GSK, Fondazione Telethon and Ospedale San Raffaeletoday announced the publication in BLOOD of the long-term safety and efficacy data from an analysis of 18 children with ADA-SCID treated.
with hematopoietic stem cell gene therapy between 2000 and 2010 at the San Raffaele Telethon Institute for Gene Therapy (SR-Tiget). Children with ADA-SCID, a very rare inherited disorder caused by a faulty gene, do not develop a healthy immune system which often proves fatal within the child’s first year of life.
The publication reports long-term outcomes in 18 patients treated with the investigational gene therapy (autologous CD34+ cells transduced to express ADA – now known as Strimvelis™). The key efficacy endpoint for the analysis was survival. All 18 patients were alive after a median follow-up of 6.9 years (ranging from 2.3 to 13.4 years) at the data cut on 8th May 2014. Immune reconstitution was observed from six months post-treatment for the majority of patients, and was sustained over time as was the presence of cells containing the healthy ADA gene.
In addition to overall survival, intervention-free survival and infection rates were also measured. Intervention-free survival was defined as survival without receiving a further stem cell transplant post-treatment with gene therapy (GT) or continuous enzyme replacement therapy (ERT) for more than three months. Fifteen of the 18 patients (83%) did not require these interventions. Three subjects required the re-introduction of ERT following treatment with GT, and two of those received a conventional BMT when an HLA-matched sibling was born.
The absolute number of severe infections seen post-GT was reduced when compared to the pre-treatment period (from 1.17 severe infections per patient year of observation to 0.26 severe infections per patient year up to three years post-GT, and dropping to 0.07 severe infections per patient year between four and eight years post-GT). Overall, for most patients, infection rates reduced over time in parallel with the reconstitution of the immune system. At the time of reporting, 12 out of 14 patients (86%) surveyed were attending pre-school/school as appropriate for their age.
Prof. Alessandro Aiuti, Principal Investigator, San Raffaele Telethon Institute for Gene Therapy, Milan, commented, “For children with ADA-SCID who do not have a matched related donor, alternative options include continuous enzyme replacement therapy or a bone marrow transplant from an unrelated or less well-matched donor. Transplants from these donors may cause graft vs host disease (GvHD) in some patients and other complications which can be fatal to the patients. Strimvelis is based on a single administration of gene corrected stem cells taken from patient’s own bone marrow so there is no risk of GvHD. This work has been possible thanks to the efforts of dedicated investigators and collaborators over many years, in particular Prof. Maria Grazia Roncarolo, who set up the Paediatric Clinical Research Unit of SR-Tiget, and Prof. Fabio Ciceri, Head of the San Raffaele Stem Cell Programme”.
Dr. Maria Pia Cicalese, lead author of the paper reporting the study said, “This paper documents persistence of efficacy for several years, as well as appropriate growth and regular school attendance in most patients which is encouraging”.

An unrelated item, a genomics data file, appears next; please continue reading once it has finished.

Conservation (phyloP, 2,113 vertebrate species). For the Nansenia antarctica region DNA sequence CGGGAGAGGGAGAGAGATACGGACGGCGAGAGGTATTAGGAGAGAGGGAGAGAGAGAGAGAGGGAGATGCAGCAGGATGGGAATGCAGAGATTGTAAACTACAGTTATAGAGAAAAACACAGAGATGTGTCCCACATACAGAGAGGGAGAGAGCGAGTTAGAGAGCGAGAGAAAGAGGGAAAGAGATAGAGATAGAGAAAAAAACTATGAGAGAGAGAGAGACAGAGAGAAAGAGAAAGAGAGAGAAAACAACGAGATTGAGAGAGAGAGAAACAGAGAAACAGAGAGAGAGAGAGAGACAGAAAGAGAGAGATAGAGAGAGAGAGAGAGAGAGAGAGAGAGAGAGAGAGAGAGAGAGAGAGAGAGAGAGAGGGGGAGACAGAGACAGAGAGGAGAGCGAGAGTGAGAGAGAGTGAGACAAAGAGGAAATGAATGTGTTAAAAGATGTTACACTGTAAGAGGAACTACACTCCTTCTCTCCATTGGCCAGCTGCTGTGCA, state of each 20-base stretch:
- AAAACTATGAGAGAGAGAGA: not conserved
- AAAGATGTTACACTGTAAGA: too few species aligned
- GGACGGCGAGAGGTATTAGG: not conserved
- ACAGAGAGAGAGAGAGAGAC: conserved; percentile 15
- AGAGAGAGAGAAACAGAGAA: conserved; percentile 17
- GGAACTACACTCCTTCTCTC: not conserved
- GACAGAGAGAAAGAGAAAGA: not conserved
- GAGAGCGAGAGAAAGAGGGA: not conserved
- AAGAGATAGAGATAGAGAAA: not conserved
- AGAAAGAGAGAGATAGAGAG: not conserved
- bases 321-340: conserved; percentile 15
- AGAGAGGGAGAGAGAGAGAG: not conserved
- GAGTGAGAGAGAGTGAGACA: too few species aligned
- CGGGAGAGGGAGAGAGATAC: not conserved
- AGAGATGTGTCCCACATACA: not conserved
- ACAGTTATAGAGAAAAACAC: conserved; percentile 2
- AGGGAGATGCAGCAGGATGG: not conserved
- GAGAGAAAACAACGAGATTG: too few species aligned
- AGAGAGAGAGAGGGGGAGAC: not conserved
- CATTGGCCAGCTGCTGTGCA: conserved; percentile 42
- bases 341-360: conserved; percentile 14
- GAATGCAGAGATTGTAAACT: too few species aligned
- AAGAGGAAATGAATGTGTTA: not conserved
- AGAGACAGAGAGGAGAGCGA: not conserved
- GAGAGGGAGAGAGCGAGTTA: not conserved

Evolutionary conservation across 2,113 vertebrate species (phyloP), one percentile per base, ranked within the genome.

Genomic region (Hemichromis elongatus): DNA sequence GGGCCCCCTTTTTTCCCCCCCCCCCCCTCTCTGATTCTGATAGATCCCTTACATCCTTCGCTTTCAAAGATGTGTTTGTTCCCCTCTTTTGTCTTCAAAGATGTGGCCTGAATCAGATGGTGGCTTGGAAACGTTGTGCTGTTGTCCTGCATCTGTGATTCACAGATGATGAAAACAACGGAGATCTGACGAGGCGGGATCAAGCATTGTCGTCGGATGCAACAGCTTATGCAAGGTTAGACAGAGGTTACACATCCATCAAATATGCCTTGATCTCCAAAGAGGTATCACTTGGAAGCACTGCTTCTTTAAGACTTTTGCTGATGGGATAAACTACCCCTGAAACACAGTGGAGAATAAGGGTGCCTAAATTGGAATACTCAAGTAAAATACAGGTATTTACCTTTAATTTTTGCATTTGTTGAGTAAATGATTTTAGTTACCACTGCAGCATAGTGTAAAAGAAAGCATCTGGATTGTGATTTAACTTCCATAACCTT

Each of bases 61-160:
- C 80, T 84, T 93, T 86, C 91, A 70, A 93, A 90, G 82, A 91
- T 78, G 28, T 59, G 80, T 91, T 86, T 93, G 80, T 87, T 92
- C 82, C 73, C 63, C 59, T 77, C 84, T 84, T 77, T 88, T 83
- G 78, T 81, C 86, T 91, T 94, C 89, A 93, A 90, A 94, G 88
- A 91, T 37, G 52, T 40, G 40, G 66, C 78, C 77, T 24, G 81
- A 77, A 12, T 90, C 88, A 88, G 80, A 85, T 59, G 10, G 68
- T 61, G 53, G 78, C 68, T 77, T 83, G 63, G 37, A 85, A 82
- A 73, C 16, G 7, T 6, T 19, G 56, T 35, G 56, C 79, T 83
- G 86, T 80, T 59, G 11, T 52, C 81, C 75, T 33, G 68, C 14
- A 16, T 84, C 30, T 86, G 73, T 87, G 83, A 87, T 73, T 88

Dr. Francesca Ferrua, co-lead author of the study said, “Making a decision on the most appropriate treatment option is highly emotional and challenging for parents, and we are grateful to the parents who participated to the study which allowed us to gain crucial information through several years of follow up”.
Jonathan Appleby, PhD, and Medicines Development Leader, GSK, commented, “We are delighted to publish this formal update on the long-term safety and efficacy of Strimvelis. This stem cell gene therapy is the first to have received a positive opinion in Europe. Although Strimvelis has been tested in clinical trials and independently judged to be appropriate for more widespread use by the Committee for Medicinal Products for Human Use (CHMP), it is very important that we follow patients over the long-term and that we will continue to update the medical community with the data so that patients and physicians can make appropriate treatment choices.”
About the development of Strimvelis
The pivotal clinical study for Strimvelis was generated in a trial initiated at SR-Tiget in 2002, the sponsor for which was Fondazione Telethon. All patients were treated at Hospital San Raffaele in Milan and all medicinal product was made by MolMed S.p.A. GSK was the financial sponsor from April 2012 onward and reported the findings from the study which remains ongoing.
About the GSK / Telethon / OSR collaboration
The gene therapy for the treatment of ADA-SCID was originally developed at the San Raffaele Telethon Institute for Gene Therapy (SR-TIGET), a joint operation by Ospedale San Raffaele (OSR) and Fondazione Telethon (Telethon), and was taken forward by GSK through a strategic collaboration formed in 2010 between GSK, OSR and Telethon. Within the partnership GSK, working with the biotechnology company MolMed S.p.A, has applied its expertise in product development to optimise, standardise and characterise a manufacturing process that was previously only suitable for clinical trials into one that has been demonstrated to be robust and suitable for commercial supply.
GSK – one of the world’s leading research-based pharmaceutical and healthcare companies – is committed to improving the quality of human life by enabling people to do more, feel better and live longer. For further information please visit www.gsk.com. Strimvelis™ is a registered trademark of the GSK Group Companies.